People in Washington, D.C. joined others this week in publicly opposing the use of controversial practices by law enforcement agents that have killed many black Americans for no apparent reason.
They held a protest Monday near Lafayette Square, a park adjacent to the White House. Their demonstration was peaceful, but members of the U.S. Park Police and National Guard troops still intervened.
The officers and military personnel used either tear gas or smoke bombs to disperse the crowd. There didn’t seem to be the threat of violence, so this measure seemed excessive.
It turns out their presence was inconvenient. President Donald Trump wanted to walk through Lafayette Square on his way to St. John’s Episcopal Church, across the street from the park.
Bishop Mariann Edgar Budde of the Episcopal Diocese of Washington, which oversees the church, said Mr. Trump did not journey to St. John’s to seek spiritual guidance. He went there to use this particular house of worship as a background for a photo-op.
“He used violent means to ask to be escorted across the park into the courtyard of the church,” Bishop Budde said in a story published Tuesday by NPR. “He held up his Bible after speaking [an] inflammatory militarized approach to the wounds of our nation.
“He did not pray,” she said. “He did not offer a word of balm or condolence to those who are grieving. He did not seek to unify the country, but rather he used our symbols and our sacred space as a way to reinforce a message that is antithetical to everything that the person of Jesus, whom we follow, and the gospel texts that we strive to emulate ... represent.”
Protests were sparked by the death of George Floyd, who was detained by Minneapolis police officer Derek Chauvin on May 25. The officer pinned Mr. Floyd to the ground with a knee on his neck for nine minutes while his hands were in handcuffs. Mr. Floyd repeatedly said he couldn’t breathe, but none of the officers at the scene did anything to help him.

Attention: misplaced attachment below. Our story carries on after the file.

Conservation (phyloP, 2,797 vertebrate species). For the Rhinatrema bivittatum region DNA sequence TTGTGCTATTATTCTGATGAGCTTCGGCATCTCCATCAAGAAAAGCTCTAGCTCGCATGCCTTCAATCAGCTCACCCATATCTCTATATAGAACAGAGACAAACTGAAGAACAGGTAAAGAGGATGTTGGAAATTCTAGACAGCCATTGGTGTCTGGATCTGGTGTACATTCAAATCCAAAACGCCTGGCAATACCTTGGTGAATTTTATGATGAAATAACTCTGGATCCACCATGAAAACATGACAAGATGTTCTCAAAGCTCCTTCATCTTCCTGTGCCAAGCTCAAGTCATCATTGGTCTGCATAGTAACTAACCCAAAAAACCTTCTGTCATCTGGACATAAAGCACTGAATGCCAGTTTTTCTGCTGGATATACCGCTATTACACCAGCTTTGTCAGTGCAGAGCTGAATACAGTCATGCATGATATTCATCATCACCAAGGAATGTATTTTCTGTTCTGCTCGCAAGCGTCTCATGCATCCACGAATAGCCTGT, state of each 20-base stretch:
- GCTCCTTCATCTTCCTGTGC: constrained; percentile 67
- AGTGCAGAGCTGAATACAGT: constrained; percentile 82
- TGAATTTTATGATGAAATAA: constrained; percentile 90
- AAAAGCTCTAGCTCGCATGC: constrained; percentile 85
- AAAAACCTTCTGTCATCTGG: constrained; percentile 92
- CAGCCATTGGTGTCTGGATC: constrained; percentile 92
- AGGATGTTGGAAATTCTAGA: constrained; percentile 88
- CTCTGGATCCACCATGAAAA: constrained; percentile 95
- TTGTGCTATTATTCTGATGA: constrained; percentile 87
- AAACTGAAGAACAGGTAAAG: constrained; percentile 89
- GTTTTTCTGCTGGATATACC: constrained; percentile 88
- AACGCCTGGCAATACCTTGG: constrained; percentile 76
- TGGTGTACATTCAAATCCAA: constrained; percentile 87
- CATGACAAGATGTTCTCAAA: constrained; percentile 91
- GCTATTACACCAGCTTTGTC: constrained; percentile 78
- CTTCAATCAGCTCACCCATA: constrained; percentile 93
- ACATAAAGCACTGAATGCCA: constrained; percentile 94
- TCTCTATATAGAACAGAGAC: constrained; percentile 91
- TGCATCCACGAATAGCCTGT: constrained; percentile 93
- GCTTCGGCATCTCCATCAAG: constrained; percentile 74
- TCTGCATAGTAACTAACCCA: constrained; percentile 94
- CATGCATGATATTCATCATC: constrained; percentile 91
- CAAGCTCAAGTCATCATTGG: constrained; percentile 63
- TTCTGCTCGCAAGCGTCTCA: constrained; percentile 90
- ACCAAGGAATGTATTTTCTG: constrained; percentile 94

Some of the demonstrations around the country turned violent. Police officers were injured Monday in Las Vegas and St. Louis. Several protesters were killed and property owners assaulted while fires destroyed numerous buildings.
Mr. Trump infuriated many people with his callous reaction to the mayhem. He invoked violent language and urged governors to “dominate” protesters. He’s done much more to divide the nation than to console it.
The president has been criticized for his appalling behavior throughout this period of unrest, and justly so. We don’t expect him to have all the answers to why so many black Americans die at the hands of police officers under dubious circumstances.
But we have a right to expect Mr. Trump to at least address the concerns of so many people by showing he’s listening to them. He doesn’t merely represent those who make up his base of supporters. He’s the president of the entire country, and all of us deserve to know he’s taking our grievances seriously.
When our country faces a crisis, Mr. Trump far too often fails to rise to the occasion. He horribly mismanaged vital preparation tasks when the novel coronavirus pandemic broke out and refuses to accept responsibility for his mistakes. When challenged on his glaring incompetence, he acts like a child by blaming other people and lying about how things are going.
This is not leadership, and it’s not acceptable. We’ve been waiting for more than three years for Mr. Trump to finally act presidential, but we’re once again sorely disappointed.